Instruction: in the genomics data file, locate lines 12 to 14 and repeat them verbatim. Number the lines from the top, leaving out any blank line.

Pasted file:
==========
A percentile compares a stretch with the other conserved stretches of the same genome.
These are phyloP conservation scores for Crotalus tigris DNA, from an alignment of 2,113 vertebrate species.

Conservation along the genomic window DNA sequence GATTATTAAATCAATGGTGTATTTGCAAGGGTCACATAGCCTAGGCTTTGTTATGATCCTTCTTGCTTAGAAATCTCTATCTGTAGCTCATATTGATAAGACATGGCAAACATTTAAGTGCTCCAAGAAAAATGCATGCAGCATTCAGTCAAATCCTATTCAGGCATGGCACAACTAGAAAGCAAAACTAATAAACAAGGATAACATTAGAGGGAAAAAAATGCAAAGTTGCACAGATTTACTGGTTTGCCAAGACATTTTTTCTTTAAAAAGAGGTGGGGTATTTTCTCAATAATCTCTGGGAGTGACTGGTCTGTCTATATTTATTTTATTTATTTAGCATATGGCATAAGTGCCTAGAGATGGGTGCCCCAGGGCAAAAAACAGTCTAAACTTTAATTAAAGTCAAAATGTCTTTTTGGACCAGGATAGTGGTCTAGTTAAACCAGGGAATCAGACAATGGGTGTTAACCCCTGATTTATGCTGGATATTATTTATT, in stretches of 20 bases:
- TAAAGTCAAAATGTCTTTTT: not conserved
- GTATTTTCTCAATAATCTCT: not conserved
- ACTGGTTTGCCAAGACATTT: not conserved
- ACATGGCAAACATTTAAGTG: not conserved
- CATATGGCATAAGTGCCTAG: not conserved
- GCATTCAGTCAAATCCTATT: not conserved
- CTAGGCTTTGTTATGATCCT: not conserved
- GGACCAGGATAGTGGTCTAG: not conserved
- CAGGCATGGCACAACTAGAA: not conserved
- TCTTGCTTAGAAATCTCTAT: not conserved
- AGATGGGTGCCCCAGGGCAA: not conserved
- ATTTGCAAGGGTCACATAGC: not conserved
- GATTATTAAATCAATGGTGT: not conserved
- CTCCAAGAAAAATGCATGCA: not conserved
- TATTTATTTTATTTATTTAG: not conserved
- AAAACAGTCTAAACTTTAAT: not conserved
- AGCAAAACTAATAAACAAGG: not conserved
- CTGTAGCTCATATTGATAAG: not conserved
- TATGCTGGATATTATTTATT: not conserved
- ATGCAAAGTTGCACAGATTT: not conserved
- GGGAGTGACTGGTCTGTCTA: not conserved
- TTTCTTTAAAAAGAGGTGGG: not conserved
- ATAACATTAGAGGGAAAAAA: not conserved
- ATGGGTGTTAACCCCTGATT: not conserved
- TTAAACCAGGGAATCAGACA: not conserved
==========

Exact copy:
- CAGGCATGGCACAACTAGAA: not conserved
- TCTTGCTTAGAAATCTCTAT: not conserved
- AGATGGGTGCCCCAGGGCAA: not conserved